“If the Microsoft Exchange servers they interacted with were fully patched and they actually deleted any and all web shells on the backdoor servers, it should be quite effective,” says Steven Adair, founder of security firm Volexity, which first identified the Hafnium attack. “Assuming these Microsoft Exchange servers were just backdoor with web shells, they were essentially sitting ducks. These actions potentially save these organizations from future harm.”
There are two important caveats here. First, removing a web shell doesn’t get rid of any malware that may already have snuck through, or return any data that has been stolen. Second, if the underlying vulnerabilities remain on a system, someone could always just plant another web shell.
In those limitations, Tait sees an encouraging degree of restraint on the part of the FBI. “What they’re doing is actually unusually narrow,” he says. The FBI could have asked to scan for ransomware or illicit materials that might be present on the server, or to proactively patch servers that were still vulnerable. “Then I think you would have more serious privacy concerns, like is the FBI piggybacking on this to look for other crimes?”
Instead, the agency got in, defused the bombs, and got back out.
Five years ago, an operation like this would have been highly unlikely, if not impossible. In December 2016, however, the Federal Rules of Criminal Procedure was updated to make search and seizure orders more applicable to cybercrime. Rather than having to get a warrant in every individual court district where suspected illegal activity occurred, law enforcement could instead get sign-off for broader efforts from a single judge, as long as officials could demonstrate that the activity took place in five or more districts.
“The big mismatch has always been between the way that legal rules are tied to physical geography and that cyberoperations extend beyond it,” says Doss. A target’s vulnerabilities are more important to a hacker than what state they’re in, especially for large-scale hacks, like Hafnium’s Exchange server assault or SolarWinds or the creation of a botnet.
In fact, the FBI has used this authority before, although seemingly sparingly. In previous cases that have become public, it focused on disrupting active botnets rather than preemptive protections. The FBI also typically targeted the botnet controller to send the signal out, while in the Hafnium case, the agency used the web shells on private servers to send one back home.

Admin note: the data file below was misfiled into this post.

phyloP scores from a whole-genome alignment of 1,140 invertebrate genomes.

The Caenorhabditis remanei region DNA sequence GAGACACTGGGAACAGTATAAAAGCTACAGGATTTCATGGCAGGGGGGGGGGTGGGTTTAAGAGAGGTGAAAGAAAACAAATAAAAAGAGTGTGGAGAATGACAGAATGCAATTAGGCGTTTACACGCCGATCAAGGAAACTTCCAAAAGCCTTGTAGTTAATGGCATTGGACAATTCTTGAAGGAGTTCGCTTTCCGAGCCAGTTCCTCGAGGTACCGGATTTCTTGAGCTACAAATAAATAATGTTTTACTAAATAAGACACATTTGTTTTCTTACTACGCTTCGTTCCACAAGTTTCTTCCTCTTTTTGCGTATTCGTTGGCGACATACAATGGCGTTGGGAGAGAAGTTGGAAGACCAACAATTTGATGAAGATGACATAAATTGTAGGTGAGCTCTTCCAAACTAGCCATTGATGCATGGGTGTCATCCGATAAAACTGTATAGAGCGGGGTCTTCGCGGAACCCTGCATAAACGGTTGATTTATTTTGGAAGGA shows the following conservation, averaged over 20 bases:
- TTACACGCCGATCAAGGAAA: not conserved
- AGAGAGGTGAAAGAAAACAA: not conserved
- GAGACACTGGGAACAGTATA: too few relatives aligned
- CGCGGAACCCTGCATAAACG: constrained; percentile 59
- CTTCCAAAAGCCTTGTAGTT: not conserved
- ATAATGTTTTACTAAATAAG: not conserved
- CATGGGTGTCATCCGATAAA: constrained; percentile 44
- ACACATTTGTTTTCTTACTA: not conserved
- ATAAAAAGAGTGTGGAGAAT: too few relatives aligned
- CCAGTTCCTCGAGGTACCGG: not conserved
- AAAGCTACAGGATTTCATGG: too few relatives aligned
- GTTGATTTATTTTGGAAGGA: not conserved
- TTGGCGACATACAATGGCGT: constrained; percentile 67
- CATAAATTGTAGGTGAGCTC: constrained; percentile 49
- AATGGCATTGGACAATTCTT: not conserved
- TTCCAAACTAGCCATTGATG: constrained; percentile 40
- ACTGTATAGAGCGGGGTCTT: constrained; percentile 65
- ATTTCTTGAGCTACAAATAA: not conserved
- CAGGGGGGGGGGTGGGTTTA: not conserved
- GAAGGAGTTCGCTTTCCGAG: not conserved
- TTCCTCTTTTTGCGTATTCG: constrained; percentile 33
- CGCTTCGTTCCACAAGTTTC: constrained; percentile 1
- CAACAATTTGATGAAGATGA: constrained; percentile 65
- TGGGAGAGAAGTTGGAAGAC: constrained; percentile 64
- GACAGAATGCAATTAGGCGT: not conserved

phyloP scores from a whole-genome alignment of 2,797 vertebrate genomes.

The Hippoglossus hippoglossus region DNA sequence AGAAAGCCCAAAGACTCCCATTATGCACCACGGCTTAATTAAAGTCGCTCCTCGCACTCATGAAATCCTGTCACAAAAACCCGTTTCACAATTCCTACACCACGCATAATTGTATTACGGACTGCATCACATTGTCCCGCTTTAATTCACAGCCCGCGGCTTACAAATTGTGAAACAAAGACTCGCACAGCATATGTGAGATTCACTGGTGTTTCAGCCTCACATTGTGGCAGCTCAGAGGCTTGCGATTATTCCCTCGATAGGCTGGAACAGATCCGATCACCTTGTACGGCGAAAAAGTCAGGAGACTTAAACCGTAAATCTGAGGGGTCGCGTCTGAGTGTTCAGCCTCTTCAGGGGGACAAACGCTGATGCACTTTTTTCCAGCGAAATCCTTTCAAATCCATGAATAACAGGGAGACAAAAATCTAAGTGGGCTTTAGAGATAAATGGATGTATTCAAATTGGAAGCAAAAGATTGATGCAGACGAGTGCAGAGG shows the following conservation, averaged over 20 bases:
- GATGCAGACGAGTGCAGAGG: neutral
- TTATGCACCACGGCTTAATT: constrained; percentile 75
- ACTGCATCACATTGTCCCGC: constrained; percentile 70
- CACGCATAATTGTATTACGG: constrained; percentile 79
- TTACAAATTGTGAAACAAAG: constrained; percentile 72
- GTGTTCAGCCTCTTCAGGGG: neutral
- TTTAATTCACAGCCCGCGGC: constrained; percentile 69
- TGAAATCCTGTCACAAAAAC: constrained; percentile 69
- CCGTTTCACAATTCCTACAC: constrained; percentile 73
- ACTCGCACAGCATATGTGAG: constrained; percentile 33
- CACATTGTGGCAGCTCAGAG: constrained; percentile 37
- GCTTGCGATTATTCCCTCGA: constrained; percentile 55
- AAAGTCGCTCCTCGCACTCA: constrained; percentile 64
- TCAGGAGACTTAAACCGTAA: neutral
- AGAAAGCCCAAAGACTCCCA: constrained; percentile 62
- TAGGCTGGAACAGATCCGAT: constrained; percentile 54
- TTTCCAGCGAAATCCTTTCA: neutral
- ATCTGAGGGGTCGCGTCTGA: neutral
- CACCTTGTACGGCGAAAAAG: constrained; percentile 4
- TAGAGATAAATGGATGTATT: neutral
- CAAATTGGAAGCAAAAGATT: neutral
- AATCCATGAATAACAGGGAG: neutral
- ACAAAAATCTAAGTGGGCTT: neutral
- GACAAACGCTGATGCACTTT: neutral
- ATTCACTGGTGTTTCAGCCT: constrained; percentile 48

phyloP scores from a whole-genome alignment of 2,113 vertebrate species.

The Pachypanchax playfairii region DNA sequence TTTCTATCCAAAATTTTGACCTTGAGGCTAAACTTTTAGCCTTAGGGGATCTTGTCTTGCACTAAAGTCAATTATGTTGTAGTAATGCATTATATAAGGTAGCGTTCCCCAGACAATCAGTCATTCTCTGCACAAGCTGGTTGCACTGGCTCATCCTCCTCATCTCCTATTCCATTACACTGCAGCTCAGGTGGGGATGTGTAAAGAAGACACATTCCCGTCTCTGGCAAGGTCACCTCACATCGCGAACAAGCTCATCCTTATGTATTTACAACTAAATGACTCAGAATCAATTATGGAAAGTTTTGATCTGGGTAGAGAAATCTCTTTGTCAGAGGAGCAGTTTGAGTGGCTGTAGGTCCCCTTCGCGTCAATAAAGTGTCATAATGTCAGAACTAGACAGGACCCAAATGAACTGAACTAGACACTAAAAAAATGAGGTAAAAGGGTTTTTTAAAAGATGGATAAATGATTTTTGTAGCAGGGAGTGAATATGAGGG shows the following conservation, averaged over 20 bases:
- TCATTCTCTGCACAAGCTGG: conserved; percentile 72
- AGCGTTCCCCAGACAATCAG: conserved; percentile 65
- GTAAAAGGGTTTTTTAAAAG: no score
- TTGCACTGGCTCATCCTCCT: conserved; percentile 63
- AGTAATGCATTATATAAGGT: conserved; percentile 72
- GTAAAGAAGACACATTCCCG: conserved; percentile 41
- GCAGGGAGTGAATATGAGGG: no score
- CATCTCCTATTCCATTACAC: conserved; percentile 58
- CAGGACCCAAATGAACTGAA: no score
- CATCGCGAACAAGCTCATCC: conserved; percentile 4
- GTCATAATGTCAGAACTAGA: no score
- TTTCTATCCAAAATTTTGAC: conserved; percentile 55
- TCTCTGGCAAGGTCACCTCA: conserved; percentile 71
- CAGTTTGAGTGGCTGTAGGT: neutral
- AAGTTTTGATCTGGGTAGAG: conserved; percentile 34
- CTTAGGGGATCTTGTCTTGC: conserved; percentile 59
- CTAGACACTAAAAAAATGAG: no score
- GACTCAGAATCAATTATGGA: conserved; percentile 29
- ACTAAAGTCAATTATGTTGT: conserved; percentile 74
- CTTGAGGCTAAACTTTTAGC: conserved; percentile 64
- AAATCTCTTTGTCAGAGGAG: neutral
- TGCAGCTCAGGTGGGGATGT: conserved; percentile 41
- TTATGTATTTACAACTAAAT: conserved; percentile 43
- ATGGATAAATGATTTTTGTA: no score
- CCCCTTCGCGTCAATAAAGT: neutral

“In general, these operations involve law enforcement seizing control of a command-and-control server with the help of their partners and issuing commands to cut off access to the infected machines that make up the botnet,” says Katie Nickels, director of intelligence at the security firm Red Canary. “In this case, the FBI is gaining access to victim-owned Exchange servers, copying web shells from them, and then deleting those web shells. The distinction is important because the web shell actions are more invasive.”
“The FBI will continue to use all tools available to us as the lead domestic law enforcement and intelligence agency to hold malicious cyber actors accountable for their actions,” said Tonya Ugoretz, acting assistant director of the FBI’s Cyber Division.
Anytime law enforcement tries something new—or at least puts a new spin on an old script—slippery slopes naturally become a concern. This time is no different. Future flexes will merit scrutiny, but this time the FBI at least appears to have taken the narrowest possible scope for the greatest possible good.
“This is the government saying the private sector can’t protect itself here,” says Doss, “so we’re going to.”
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